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Trump chooses former ambassador and space enthusiast to run Air Force

President Donald Trump addresses members of the media at the White House on Tuesday, May 14, 2019. Washington Post photo by Jabin Botsford.

WASHINGTON - President Donald Trump is nominating Barbara Barrett, a former U.S. ambassador to Finland and onetime Republican candidate for governor of Arizona, to serve as the next secretary of the U.S. Air Force, tapping a longtime space enthusiast to run the service set to oversee the new Space Force.

Trump made the announcement on Twitter on Tuesday, starting the clock on a confirmation process that will require Barrett to be approved by the U.S. Senate.

"I am pleased to announce my nomination of Barbara Barrett of Arizona, and former Chairman of the Aerospace Corporation, to be the next Secretary of the Air Force," Trump wrote. "She will be an outstanding Secretary! #FlyFightWin."

If confirmed, Barrett, 68, would be the third woman in a row to serve in the top civilian position at the Air Force and would bring significant experience from the space world at a time when the Pentagon is sharpening the service's focus on space to compete with Russia and China.

She would also join acting Defense Secretary Patrick Shanahan in attempting to win congressional support for plans to establish a separate Space Force underneath the Air Force, one of Trump's top priorities for the service. She would replace Heather Wilson, a retired Air Force officer and former Republican congresswoman, who is leaving the Pentagon to become president of the University of Texas, El Paso. Wilson submitted her resignation in March.

Barrett - a wealthy Republican donor and wife of former Intel CEO Craig Barrett - served as chairman of the Aerospace Corporation, a nonprofit corporation based in California that operates a federally funded research and development center for the space enterprise. She also served on the board of the National Air and Space Museum, the Rand Corp., Sally Ride Science and the Space Foundation, according to a biography released by the Smithsonian when she joined its board of regents in 2013.

She is a certified astronaut, having spent time at the Gagarin Cosmonaut Training Center in Russia and the Baikonur Cosmodrome in Kazakhstan to become the backup crew member for Cirque du Soleil co-founder Guy Laliberte when he traveled to the International Space Station as a space tourist. Barrett didn't end up going to space, because Laliberte was able to travel.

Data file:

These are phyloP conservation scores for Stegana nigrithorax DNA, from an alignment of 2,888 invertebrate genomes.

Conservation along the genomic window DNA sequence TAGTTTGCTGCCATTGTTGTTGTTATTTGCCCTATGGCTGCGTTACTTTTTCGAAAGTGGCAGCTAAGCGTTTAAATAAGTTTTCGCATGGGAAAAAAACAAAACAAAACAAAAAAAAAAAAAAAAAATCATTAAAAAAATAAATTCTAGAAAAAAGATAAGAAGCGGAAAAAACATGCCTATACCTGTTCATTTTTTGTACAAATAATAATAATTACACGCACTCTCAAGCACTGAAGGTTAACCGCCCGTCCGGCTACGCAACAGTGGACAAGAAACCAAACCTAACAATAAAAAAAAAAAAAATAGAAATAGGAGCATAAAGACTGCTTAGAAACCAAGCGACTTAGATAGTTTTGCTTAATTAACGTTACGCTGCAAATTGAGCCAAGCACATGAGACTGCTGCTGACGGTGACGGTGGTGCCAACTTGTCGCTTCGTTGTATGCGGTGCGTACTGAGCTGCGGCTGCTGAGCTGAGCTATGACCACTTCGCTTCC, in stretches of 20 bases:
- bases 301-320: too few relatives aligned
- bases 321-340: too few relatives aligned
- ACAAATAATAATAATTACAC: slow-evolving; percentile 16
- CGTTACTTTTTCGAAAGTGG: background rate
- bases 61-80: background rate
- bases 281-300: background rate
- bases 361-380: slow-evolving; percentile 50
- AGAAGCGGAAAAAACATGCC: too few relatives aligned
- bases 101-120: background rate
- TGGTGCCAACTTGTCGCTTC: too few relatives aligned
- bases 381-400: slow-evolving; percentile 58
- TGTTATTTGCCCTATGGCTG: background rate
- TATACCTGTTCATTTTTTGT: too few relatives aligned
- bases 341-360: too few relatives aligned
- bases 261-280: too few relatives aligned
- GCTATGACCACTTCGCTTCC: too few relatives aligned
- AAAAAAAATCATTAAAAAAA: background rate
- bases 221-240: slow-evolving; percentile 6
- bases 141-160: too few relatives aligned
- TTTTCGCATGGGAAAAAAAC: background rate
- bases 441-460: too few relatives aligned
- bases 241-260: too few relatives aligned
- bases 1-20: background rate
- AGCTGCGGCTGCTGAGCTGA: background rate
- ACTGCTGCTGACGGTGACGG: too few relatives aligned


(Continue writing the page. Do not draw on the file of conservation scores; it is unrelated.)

The Washington Post was unable to reach Barrett for comment on her nomination. A spokeswoman for the Aerospace Corporation didn't respond to a request for comment.

Apart from her interest in space, Barrett has had a career spanning business, politics, education and diplomacy. She served as the U.S. ambassador to Finland under President George W. Bush and as deputy administrator of the Federal Aviation Administration. According to her State Department biography, she was chairman of the U.S. Advisory Commission on Public Diplomacy and senior adviser to the U.S. Mission to the United Nations.

In 1994, Barrett ran unsuccessfully in a Republican primary against Arizona Gov. Fife Symington, eliciting the ire of the late John McCain for challenging the incumbent governor.

In a 2014 interview with the publication Business Jet Traveler, Barrett said she trained and qualified to fly an F-18 Hornet and landed the fighter jet on the USS Nimitz. Around that time, she served on the Defense Advisory Committee on Women in the Services, advising the Pentagon on servicewomen in the U.S. armed forces.

A law school graduate, she cited retired Supreme Court Justice Sandra Day O'Connor, who led the Arizona Senate while Barrett interned there, as one of her inspirations.

"In my generation, girls had three choices: teacher, secretary or nurse," Barrett told the publication. "When I was 4, I said I wanted to be a nurse and my dad said, 'Why not a doctor?' That was my breakaway moment, and since then, I've always asked myself, 'Why not this or this?' "

Barrett and her husband are the owners of Triple Creek Ranch, a luxury resort in Montana.

This article was written by Paul Sonne, a reporter for The Washington Post.